verify the credentials and trustworthiness of its peer device. NDAC utilizes an
authentication framework based on IEEE 802.1X port-based authentication and
uses EAP-FAST as its EAP method. Successful authentication and authorization in
NDAC process results in Security Association Protocol negotiation for IEEE
Security Group Access Control List (SGACL)
Group Access Control List (SGACL) associates a Security Group Tag with a
policy. The policy is enforced upon SGT-tagged traffic egressing the TrustSec
Security Association Protocol (SAP)
authentication, the Security Association Protocol (SAP) automatically
negotiates keys and the cipher suite for subsequent MACSec link encryption
between TrustSec peers. SAP is defined in IEEE 802.11i.
Security Group Tag (SGT)
An SGT is a
16-bit single label indicating the security classification of a source in the
TrustSec domain. It is appended to an Ethernet frame or an IP packet.
Group Tag Exchange Protocol (SXP). With SXP, devices that are not
TrustSec-hardware-capable can receive SGT attributes for authenticated users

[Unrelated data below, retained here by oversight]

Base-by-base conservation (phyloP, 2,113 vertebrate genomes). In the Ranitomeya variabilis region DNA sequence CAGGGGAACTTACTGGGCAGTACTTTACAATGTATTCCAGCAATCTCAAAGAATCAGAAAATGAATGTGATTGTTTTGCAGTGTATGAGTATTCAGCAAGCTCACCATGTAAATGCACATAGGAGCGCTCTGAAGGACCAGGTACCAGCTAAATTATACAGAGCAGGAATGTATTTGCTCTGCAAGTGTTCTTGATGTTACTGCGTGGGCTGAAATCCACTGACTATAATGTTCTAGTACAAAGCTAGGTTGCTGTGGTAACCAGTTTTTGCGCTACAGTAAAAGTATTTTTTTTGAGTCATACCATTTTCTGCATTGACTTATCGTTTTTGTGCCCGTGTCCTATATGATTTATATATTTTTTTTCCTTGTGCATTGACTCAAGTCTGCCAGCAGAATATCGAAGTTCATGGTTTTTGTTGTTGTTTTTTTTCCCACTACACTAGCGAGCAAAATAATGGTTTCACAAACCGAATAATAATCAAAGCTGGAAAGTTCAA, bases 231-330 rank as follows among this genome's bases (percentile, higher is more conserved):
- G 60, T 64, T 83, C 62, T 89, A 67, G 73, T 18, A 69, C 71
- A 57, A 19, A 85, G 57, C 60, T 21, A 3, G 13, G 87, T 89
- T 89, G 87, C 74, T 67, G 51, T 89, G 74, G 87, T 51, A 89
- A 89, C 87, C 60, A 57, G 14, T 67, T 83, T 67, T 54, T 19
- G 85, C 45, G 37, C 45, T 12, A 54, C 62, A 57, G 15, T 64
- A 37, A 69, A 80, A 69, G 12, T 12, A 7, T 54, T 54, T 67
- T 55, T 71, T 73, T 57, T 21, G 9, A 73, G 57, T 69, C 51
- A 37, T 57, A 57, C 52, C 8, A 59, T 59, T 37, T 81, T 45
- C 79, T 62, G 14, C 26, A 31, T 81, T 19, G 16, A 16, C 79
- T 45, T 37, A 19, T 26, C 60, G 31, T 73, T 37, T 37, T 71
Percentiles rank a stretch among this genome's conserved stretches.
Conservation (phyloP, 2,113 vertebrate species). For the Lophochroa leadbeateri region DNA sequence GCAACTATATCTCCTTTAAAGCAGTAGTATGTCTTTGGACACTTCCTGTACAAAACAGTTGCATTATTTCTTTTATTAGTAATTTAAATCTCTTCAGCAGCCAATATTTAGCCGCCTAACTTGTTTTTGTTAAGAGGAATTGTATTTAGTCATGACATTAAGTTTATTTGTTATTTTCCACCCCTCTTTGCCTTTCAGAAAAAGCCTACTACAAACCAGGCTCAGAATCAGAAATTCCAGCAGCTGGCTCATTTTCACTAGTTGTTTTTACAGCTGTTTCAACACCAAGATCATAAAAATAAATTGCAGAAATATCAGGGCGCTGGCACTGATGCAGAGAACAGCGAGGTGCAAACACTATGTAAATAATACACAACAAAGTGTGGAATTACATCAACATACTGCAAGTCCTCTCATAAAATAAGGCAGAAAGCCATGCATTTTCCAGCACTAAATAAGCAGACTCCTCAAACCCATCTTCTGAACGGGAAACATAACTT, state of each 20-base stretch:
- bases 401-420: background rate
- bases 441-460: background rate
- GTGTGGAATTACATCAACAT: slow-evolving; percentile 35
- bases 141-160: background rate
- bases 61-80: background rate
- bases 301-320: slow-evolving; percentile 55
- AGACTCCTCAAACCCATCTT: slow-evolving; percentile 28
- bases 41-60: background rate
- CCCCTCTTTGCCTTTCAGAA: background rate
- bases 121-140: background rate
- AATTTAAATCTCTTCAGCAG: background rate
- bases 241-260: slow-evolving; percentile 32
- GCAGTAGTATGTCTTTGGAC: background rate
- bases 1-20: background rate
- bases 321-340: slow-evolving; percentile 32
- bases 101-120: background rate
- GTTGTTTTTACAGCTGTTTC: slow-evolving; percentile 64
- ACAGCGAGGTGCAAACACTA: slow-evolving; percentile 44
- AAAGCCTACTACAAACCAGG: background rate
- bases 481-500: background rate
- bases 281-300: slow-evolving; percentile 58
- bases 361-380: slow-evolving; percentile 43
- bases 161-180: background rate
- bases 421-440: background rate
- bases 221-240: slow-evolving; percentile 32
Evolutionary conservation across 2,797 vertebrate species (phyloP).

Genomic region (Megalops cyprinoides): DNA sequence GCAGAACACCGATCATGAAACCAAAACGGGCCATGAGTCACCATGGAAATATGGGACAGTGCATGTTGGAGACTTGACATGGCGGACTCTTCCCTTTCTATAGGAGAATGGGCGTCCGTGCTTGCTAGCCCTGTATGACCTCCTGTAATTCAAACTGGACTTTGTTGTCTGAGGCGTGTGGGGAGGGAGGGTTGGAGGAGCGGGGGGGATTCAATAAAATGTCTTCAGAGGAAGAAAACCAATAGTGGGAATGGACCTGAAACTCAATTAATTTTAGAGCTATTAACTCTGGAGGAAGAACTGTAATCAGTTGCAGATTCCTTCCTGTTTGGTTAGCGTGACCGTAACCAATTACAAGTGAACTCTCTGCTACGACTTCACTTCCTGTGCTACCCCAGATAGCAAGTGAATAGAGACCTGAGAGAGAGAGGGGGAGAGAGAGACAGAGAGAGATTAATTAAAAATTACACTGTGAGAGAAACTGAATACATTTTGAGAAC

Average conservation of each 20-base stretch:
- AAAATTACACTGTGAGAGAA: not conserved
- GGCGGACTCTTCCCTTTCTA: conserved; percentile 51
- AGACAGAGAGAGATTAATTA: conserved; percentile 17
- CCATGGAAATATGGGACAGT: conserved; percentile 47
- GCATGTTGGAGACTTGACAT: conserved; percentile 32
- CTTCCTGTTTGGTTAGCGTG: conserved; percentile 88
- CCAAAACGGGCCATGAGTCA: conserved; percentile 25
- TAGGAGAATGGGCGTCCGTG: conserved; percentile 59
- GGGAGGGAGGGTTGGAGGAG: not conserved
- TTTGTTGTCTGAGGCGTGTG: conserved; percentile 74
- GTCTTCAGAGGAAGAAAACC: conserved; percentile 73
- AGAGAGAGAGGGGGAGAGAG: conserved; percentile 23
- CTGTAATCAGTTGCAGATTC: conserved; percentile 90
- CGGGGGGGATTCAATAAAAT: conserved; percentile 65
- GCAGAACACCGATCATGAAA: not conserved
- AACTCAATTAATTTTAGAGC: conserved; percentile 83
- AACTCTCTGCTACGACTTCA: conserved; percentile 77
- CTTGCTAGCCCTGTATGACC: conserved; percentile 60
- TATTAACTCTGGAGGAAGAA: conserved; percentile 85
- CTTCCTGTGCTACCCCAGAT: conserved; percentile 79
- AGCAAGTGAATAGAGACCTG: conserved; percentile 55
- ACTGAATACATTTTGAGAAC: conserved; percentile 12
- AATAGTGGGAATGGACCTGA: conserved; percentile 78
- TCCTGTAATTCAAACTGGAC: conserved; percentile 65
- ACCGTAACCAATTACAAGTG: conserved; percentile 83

and devices from the Cisco Identity Services Engine (ISE) or the Cisco Secure
Access Control System (ACS). The devices can then forward a sourceIP-to-SGT
binding to a TrustSec-hardware-capable device will tag the source traffic for
When both ends of a
link support 802.1AE MACsec, SAP negotiation occurs. An EAPOL-key exchange
occurs between the supplicant and the authenticator to negotiate a cipher
suite, exchange security parameters, and manage keys. Successful completion of
these tasks results in the establishment of a security association (SA).
Depending on your
software version and licensing and link hardware support, SAP negotiation can
use one of these modes of operation:
Galois Counter Mode
(GCM)—authentication and encryption
GCM authentication (GMAC)—
GCM authentication, no encryption
encapsulation (clear text)
authentication or encryption
Various TrustSec Featurette
configurations and examples